It means the essence (i.e. core). Often it means, literally the middle letters, but here it must mean “somewhere in the middle”.

      • Vince
        Posted March 9, 2010 at 1:40 pm | Permalink

        Oh, I see! I was thinking more of along then lines of “fundamentally”. Thanks, Gazza.

    • gnomethang
      Posted March 9, 2010 at 1:28 pm | Permalink

      The essence can be considered as the core – roughly speaking “the bit in the middle”

      • gnomethang
        Posted March 9, 2010 at 1:29 pm | Permalink

        Baah! Beaten again by the flash-fingered gazza. When I had started typing your comments weren’t there!

        • Vince
          Posted March 9, 2010 at 1:41 pm | Permalink

          Gnomethang,

          That’s always happening to me!

  15. BigBoab
    Posted March 9, 2010 at 1:36 pm | Permalink

    I enjoyed this one a lot, great review, thanks to Shamus and Gazza.

  16. mary
    Posted March 9, 2010 at 3:14 pm | Permalink

    I must be on my own today in not really enjoying it, I always look forward to the Tuesday crossword by Shamus,but today i got completely stuck on most of the right hand side, left hand side came together quickly but had to have lots of help for r/h, favourite clue 4d, otherwise not on the same wave length today, disappointed :(

  17. Nora
    Posted March 9, 2010 at 3:20 pm | Permalink

    12a had me thinking of running shoes or beans. I thought this was a really weak clue. I got skittles from the pattern of letters, but even with the explanation, I can’t see how skit can be defined as a dramatic entertainment. Some nice anagrams at 1a, 14d, 30a.

    • Vince
      Posted March 9, 2010 at 3:40 pm | Permalink

      Nora,

      I agree with you re “dramatic entertainment”. I commented on it this morning, but, as nobody else has picked up on it, I assume that only you and I think that this is a bad clue??

      • Posted March 9, 2010 at 3:54 pm | Permalink

        In Chambers, the first definition of skit is:

        a satirical sketch in dramatic or literary form

        It also came up a week or so ago (last Friday to be precise, in Toughie 314, but as a literary satire)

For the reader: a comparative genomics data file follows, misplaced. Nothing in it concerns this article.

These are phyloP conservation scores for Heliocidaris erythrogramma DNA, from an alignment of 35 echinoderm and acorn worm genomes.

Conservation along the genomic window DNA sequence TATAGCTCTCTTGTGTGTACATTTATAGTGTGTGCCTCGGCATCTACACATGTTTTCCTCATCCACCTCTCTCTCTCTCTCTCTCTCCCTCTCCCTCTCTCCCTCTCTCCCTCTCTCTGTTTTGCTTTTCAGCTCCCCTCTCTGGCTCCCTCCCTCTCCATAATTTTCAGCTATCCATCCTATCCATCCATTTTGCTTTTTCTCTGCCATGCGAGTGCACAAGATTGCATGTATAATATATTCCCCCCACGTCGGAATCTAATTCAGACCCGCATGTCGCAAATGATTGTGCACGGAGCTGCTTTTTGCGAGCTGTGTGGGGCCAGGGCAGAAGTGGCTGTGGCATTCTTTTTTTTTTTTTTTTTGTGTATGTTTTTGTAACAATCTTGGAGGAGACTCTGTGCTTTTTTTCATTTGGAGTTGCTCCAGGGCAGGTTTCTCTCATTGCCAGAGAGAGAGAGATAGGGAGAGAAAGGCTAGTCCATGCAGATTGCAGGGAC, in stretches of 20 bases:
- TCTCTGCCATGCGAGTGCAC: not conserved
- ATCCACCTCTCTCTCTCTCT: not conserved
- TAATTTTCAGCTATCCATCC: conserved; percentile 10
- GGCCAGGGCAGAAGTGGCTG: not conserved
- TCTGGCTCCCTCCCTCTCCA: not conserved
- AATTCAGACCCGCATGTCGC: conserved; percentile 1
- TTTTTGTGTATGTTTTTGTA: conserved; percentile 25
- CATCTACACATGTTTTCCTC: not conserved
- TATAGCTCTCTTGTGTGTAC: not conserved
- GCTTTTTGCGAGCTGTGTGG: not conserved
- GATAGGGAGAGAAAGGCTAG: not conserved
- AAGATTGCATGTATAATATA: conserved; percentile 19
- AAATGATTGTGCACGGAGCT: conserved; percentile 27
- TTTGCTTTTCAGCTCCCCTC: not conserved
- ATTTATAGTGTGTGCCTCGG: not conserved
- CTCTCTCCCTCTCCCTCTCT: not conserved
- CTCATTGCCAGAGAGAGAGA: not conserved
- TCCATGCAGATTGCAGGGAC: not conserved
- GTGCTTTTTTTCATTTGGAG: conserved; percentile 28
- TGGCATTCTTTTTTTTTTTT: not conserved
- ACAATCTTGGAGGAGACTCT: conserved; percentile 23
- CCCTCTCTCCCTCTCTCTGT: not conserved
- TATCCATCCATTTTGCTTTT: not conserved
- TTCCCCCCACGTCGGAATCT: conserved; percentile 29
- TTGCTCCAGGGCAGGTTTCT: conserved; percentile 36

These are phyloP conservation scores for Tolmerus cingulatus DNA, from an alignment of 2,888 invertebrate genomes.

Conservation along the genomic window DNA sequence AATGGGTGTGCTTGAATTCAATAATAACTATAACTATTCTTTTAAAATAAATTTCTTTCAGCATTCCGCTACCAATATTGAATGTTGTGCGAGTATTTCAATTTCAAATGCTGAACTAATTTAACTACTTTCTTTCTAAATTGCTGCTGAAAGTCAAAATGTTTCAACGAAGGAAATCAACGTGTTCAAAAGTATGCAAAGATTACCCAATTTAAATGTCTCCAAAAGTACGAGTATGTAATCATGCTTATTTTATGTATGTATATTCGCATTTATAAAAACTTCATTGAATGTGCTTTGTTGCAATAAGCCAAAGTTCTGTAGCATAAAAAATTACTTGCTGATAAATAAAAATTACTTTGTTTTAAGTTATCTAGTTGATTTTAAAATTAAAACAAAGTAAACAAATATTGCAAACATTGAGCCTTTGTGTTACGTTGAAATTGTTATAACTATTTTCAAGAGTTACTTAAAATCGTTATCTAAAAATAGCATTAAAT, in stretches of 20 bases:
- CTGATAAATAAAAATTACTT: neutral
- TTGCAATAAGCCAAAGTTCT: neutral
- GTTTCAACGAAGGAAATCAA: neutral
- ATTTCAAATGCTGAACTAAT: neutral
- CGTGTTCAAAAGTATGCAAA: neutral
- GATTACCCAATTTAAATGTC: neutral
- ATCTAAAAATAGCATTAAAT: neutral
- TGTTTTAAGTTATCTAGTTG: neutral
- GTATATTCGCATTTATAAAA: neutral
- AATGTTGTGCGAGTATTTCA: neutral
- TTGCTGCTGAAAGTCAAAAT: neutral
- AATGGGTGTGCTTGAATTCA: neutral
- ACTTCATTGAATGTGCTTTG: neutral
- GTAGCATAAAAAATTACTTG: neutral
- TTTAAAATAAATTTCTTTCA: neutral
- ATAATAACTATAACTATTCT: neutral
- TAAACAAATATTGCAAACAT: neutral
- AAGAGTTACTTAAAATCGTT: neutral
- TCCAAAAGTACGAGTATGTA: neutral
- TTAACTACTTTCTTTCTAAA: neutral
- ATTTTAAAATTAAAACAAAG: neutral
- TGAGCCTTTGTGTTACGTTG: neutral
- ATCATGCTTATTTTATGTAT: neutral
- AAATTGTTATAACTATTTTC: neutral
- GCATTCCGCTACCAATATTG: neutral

• gazza
        Posted March 9, 2010 at 3:55 pm | Permalink

        I don’t see a problem with skit being dramatic entertainment. For skit Chambers has “a satirical sketch in dramatic or literary form”.

  18. Helen
    Posted March 9, 2010 at 3:43 pm | Permalink

    I started learning all about the cryptic world at Christmas so please bear with me… I have just discovered your site whilst looking for any kind of clue to 12a and 3d and STILL can’t get them despite your hints!

    • gazza
      Posted March 9, 2010 at 3:51 pm | Permalink

      Hi Helen – welcome to the blog.
      I’m not sure whether you’ve realised that the answers are actually in the review? Drag your cursor through the white space between the curly brackets under the relevant clue.

      • Helen
        Posted March 9, 2010 at 3:55 pm | Permalink

        Thanks so much – finished at last, 6 hours later lol! If I can’t read the answer instructions carefully what hope have I got!!! (I didn’t like 12a either).

  19. Michael
    Posted March 9, 2010 at 4:08 pm | Permalink

    I am another one who misread “health” in 21 down. After getting all the crossing clues it came down to blacken or bracken, neither of which seemed right.

    I got 18d from the second half of the clue but had to read the blog to understan the first half. Seems rather over-contrived to me.

    28a was easy enough but I dont like the construction. Why not “Peer has some rare qualities”? (Equal can be a noun)